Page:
What's the latest on this front, Dana?

DANA BASH, CNN CHIEF CONGRESSIONAL CORRESPONDENT: Well, you know, Wolf, I'm actually told by sources close to Jeb Bush that it's been abundantly clear to his presidential campaign in waiting that they had to put his rhetorical stumble on Iraq to rest.

[18:50:09] And there had been active internal debates into how to do that all week long. Today, he gave it another try.



BASH (voice-over): Day four and a fourth attempt at answering the question, knowing what we know today, would he have invaded Iraq.

BUSH: We're all supposed to answer hypothetical questions knowing what we know now, what would you have done. I would have not engaged, I would not have gone into Iraq.

BASH: Jeb Bush offered that clarification without even being asked.

Days of mixed messages about his Iraq position, such a problem, it was actually being discussed on "The View", on the television right above him as he spoke in Arizona today.

UNIDENTIFIED FEMALE: He's between Iraq and a hard place.

BASH: The confusion stems from this on FOX Monday.

BUSH: I would have, and so would have Hillary Clinton, just to remind everybody.

BASH: This on Tuesday.

BUSH: I don't know what that decision would have been. That's a hypothetical.

BASH: And this on Wednesday.

BUSH: Given the power of looking back and having that, of course anybody would have made different decisions. BASH: Even Bush supporters scratch their heads, baffled that

someone named Bush whose brother's legacy was marred by invading Iraq based on faulty intelligence was not better prepared to give his position. Sources close to Jeb say it's hard for him to throw his brother under the bus, which even he admitted.

BUSH: I don't go out of my way to disagree with my brother. I am loyal to him. I don't think it's necessary to go through every place where I disagree with him.

BASH: Jeb Bush's opponents, free of his family ties, are eager to show they can finesse it, especially Marco Rubio, Jeb Bush's protege.

SEN. MARCO RUBIO (R-FL), PRESIDENTIAL CANDIDATE: I do not believe that if the intelligence had said Iraq does not have a weapon of mass destruction capability, I don't believe President Bush would have authorized to move forward.

BASH: More proof of how hard it will be to run for president as a Bush, this confrontation with a Democratic activist.


BUSH: All right. Is that a question? Is that a question?

ZIEDRICH: You don't need to be pedantic to me sir. You could just answer my question.

BUSH: What is your question?

ZIEDRICH: My question is why are you saying that ISS is created by us not having a presence in the Middle East --

BUSH: Because by the time we left --

ZIEDRICH: -- when it's pointless wars where we send young American men to die for the idea of American exceptionalism. Why are you spouting nationalist rhetoric to get us involved in more wars?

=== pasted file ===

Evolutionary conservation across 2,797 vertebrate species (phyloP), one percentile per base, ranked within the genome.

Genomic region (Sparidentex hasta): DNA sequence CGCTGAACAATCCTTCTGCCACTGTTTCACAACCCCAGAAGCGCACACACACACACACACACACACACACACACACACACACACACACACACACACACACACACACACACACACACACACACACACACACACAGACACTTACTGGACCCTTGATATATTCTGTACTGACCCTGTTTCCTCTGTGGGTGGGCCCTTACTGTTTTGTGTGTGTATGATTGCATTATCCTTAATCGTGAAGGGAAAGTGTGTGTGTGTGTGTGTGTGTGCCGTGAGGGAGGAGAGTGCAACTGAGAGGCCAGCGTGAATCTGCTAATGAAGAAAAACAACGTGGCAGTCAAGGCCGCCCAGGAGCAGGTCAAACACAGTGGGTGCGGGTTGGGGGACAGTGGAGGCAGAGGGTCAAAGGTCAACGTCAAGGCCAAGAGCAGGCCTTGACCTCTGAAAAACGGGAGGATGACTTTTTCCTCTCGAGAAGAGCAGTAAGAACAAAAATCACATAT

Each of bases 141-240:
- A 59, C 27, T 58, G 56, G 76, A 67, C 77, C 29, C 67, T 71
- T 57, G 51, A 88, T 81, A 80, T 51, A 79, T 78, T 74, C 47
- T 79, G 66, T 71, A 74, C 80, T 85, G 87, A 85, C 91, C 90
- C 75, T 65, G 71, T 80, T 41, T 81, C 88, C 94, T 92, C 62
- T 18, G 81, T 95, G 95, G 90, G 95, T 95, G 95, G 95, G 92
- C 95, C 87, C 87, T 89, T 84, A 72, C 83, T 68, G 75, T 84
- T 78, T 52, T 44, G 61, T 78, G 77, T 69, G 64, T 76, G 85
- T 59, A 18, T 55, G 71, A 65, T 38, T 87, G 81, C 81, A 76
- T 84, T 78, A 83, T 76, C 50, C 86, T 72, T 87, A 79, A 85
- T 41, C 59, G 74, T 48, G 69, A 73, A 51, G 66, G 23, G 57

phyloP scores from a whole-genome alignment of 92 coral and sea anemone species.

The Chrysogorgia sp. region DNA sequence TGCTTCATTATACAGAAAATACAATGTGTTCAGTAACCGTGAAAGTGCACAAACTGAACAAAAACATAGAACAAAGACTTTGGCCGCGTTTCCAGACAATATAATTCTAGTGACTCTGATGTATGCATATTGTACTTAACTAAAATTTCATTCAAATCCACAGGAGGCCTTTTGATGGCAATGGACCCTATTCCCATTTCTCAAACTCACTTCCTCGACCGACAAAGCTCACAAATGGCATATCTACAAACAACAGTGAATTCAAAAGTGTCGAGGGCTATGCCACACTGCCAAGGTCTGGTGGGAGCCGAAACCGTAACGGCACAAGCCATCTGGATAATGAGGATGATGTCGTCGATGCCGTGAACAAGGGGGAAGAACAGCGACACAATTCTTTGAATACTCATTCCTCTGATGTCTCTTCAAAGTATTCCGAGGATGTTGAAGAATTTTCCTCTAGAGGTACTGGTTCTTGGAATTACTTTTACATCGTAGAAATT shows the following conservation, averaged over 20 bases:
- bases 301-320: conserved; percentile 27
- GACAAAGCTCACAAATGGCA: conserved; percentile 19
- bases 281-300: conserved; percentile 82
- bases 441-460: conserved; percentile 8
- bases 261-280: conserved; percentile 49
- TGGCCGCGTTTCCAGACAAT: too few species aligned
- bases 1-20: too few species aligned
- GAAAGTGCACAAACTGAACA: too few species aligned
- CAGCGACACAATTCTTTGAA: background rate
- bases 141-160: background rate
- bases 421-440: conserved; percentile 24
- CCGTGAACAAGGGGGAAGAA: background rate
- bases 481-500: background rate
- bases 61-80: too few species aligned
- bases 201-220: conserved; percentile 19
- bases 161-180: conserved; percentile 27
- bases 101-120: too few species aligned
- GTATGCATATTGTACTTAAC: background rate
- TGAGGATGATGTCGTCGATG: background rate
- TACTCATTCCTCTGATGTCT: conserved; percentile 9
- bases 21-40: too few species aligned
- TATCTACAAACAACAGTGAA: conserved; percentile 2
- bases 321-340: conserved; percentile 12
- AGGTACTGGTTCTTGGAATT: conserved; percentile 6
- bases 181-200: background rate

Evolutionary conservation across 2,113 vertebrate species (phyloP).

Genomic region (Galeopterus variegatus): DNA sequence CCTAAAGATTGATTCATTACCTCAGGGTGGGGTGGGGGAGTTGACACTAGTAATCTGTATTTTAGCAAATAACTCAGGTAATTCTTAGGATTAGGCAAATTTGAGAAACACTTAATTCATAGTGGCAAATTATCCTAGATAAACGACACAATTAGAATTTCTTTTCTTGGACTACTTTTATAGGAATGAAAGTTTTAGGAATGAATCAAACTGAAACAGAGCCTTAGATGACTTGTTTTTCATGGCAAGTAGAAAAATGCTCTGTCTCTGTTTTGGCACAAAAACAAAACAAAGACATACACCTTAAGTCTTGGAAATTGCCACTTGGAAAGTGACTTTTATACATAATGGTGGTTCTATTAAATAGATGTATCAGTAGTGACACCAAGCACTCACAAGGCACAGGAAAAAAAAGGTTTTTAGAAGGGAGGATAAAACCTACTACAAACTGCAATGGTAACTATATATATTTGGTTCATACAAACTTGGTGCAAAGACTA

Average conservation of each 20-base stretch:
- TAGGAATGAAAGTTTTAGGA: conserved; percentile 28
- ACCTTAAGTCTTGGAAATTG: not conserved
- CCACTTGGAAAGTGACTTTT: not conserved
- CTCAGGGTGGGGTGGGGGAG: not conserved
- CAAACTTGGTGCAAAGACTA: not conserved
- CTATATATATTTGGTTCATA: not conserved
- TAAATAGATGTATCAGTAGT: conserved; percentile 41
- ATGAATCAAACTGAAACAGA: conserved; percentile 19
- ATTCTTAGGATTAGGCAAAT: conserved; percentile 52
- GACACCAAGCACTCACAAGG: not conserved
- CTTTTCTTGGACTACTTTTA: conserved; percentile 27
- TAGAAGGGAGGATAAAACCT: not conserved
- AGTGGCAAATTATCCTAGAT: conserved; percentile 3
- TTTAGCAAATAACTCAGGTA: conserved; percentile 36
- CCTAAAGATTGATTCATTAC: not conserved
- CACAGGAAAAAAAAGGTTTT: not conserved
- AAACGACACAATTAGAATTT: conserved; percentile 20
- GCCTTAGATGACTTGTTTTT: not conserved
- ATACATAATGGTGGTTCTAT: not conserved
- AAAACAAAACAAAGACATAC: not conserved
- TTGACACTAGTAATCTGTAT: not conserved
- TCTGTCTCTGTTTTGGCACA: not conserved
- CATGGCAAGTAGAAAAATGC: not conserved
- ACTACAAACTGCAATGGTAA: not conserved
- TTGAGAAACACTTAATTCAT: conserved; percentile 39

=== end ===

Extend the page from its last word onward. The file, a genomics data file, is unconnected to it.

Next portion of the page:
BUSH: We respectfully disagree. We have a disagreement.


BASH: There's still that key question, Wolf, about why Jeb Bush wasn't prepared to answer predictable questions about Iraq. A Bush adviser insists to me they did go over it, he was prepared but it got tripped up when he in his words misheard the question, knowing what you know now -- Wolf.

BLITZER: Dana, I want you to stand by. I want to bring in our chief political analyst Gloria Borger, our CNN political reporter, Sara Murray.

Gloria, is it too little too late for Jeb Bush? Has the damage been done throughout this week, all these clarifications? GLORIA BORGER, CNN CHIEF POLITICAL ANALYST: Wolf, I think what

he's exhibited is unsteadiness. Of course, it's not too late for anything. He made a mistake. It took four tries.

What this shows you is this is a candidate who -- candidate to- be, I should say, who is rusty, who is unsteady, who was torn by family loyalty, by advisers and by his own instinct. And it shows you that he's got to get his act together before he gets into the main game here. Because a lot of people are kind of scratching their heads saying, how could this happen. This is a priority question that he knew he was going to be asked and he didn't have an answer for it right out of the box.

BLITZER: Sara, what's your analysis?

SARA MURRAY, CNN POLITICAL REPORTER: I do think they're right. I think people expected Jeb Bush's political skills to be sharper than they are.

But I also think he expected his campaign to respond better than that. They're looking at this campaign operation that has set ambitious goals and they're saying, look, is the only thing this campaign can do well is raise money? Why aren't they on message? Why aren't they prepared for these kinds of questions?

That's what you worry about especially when you have donors who are asking that question, donors who have raised $1 million or more for your campaign, especially in a place like Florida when Marco Rubio could start to look more appetizing.

BLITZER: Dana, this question was totally predictable. Is he just rusty right now? What's going on?

BASH: You know, I actually am in the camp that doesn't necessarily think it's a rusty issue. But I think it is maybe an issue where the infrastructure is just not there.

You know, one of the things that Bush advisers argue when we question why is he waiting so long to run, aside from the obvious that he's trying to raise a lot of money, unlike almost everybody else running, he didn't have a structure around him, both a political structure and a policy structure.